Thank you to the eight members who submitted entries to our “Why I Run” essay contest. Our judges enjoyed reading all of these and wish to convey their appreciation for the honesty each showed.
Here are the entries for which I’ve received permission to post:
Linda Ewing, first prize
I run because someone I once had a crush on did. I run because I can’t jump or kick or hit or catch a ball, but I can put one foot in front of the other and stay upright (most of the time). I run because the struggle uphill makes my heart beat faster, and so does the view from on high, and so does the wild flight down.
I run because, when my first running partner was dying of cancer, each slap of foot against pavement at sunrise sounded like “life.”
I run because the tribe of runners recognizes and welcomes me whether I’m in Detroit or Brooklyn or Brussels or Barcelona. I run because doing metric-to-English conversions and base 60 math is good mental exercise. I run because it’s humbling and because it gives me something to brag about. I run because strangers rarely shout words of encouragement when I’m driving.
I run because doing hard repeats on the track prepared me for the hard repeats of my own chemo summer.
I run because I can still strip down to my sports bra and run lopsided and feel like an Amazon. I run because Gerry and Laura and Julie and Randie and Dana and Elizabeth and Allison and Pamela (and why does this goddamn list keep growing?) can’t.
I also run because finding the perfect recovery meal calls for extensive research, and after testing tamales with watermelon agua fresca, bowls of pho with avocado milkshakes, grilled sturgeon with kvass, doubles with sorrel, not to mention dozens of bagels, bunches of bananas, and way too many gallons of Gatorade, I owe it to science to keep experimenting. I run because here in Brooklyn, ten miles on a Saturday morning can take me from fecund brownstone streets, to the sidelines of a soccer match, past Bengali auto mechanics working and old Russian couples sitting on benches in the sun – so many stories in the sweaty city! – before ending at the Atlantic Ocean.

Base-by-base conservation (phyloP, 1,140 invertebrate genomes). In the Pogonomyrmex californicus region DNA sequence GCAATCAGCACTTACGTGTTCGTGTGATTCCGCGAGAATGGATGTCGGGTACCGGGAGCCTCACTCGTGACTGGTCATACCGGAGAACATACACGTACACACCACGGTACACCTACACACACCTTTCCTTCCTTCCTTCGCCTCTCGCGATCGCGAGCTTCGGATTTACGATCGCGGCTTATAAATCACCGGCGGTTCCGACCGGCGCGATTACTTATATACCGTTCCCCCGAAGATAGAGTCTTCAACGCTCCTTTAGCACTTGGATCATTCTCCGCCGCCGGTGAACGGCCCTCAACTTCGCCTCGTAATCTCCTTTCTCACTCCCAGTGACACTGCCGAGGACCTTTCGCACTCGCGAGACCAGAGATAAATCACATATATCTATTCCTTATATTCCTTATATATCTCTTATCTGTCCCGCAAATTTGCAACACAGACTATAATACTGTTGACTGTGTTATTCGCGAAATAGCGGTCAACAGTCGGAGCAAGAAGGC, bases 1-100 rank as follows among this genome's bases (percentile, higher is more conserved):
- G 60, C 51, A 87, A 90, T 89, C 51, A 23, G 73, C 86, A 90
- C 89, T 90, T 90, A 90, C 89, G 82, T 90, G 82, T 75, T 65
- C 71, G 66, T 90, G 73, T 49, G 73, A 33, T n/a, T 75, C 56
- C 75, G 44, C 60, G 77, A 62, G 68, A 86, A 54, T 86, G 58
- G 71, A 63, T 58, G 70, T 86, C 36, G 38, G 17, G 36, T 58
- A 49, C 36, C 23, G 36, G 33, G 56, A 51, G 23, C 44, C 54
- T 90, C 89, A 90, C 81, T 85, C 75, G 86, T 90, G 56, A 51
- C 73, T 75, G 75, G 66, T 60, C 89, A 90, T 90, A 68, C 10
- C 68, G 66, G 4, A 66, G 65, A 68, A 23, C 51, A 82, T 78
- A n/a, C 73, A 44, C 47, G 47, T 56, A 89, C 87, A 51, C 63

I run because the world is too big, and our time here too short, not to pick up the pace. And because, if I listen closely, each slap of foot against pavement still sounds like “life.”
Chaya Wolf, second prize
Every morning when the sun rises, it brings with it a day full of things we need to do, places we need to go, and people we need to meet. We must catch the next train, make the next light, close the next deal and call our best friend. We run, all day, every day. We run from the beauty of life and the freedom of time. We’re always trying to get ahead and move forward. We run from life and forget to enjoy the gift of today.
And then one day about 2 years ago I learned that it’s okay to slow down. It’s okay to stop, look and enjoy. I also realized that in order to love life we need to stop running from it and run in it.
When I started running (not from life), it was for a local charity. I raised money for a global organization that helps children with special needs experience love, life and friendship. I realized that I have what they don’t; the freedom to live, carefree, healthy and relaxed. That’s when I decided that it is important to relish in the gift of life and be grateful for the opportunities that come our way. We should stop and look at what the world has to offer.
So these days when I run, I don’t run away from life, I run in it. I run for sanity, for health, for pleasure, for air, for fun. I run because I can. I run to see beauty and enjoy freedom.
There are actually three reasons why I run.
- I worked in a mental health clinic in Canarsie. We used to play basketball or paddle ball at lunchtime. Regina Cahill also worked there and was known for running to Kings Plaza on her lunch hour. One day I found myself without basketball or paddle ball partners and asked if I could go on a short run with her. I was grateful she allowed me to. After a few runs I was hooked, I was shocked to find I was running 8 minute miles! Several months later I ran my first race a 5 mile race in the Park, The Gloria Vanderbilt Valentines Day Race. Regina introduced me to Harry Murphy and Kurt Steiner. I was running the Summer Speed Series; one week in Prospect Park and the next in Clove Lake. By the end of the Summer I found myself training with PPTC for my first marathon. I loved seeing how much I could improve my running.
- Second, I found myself loving the competition and the camaraderie of fellow runners: male, female, young & old. Running had changed my life; I found a whole new set of friends, who became more like family over time.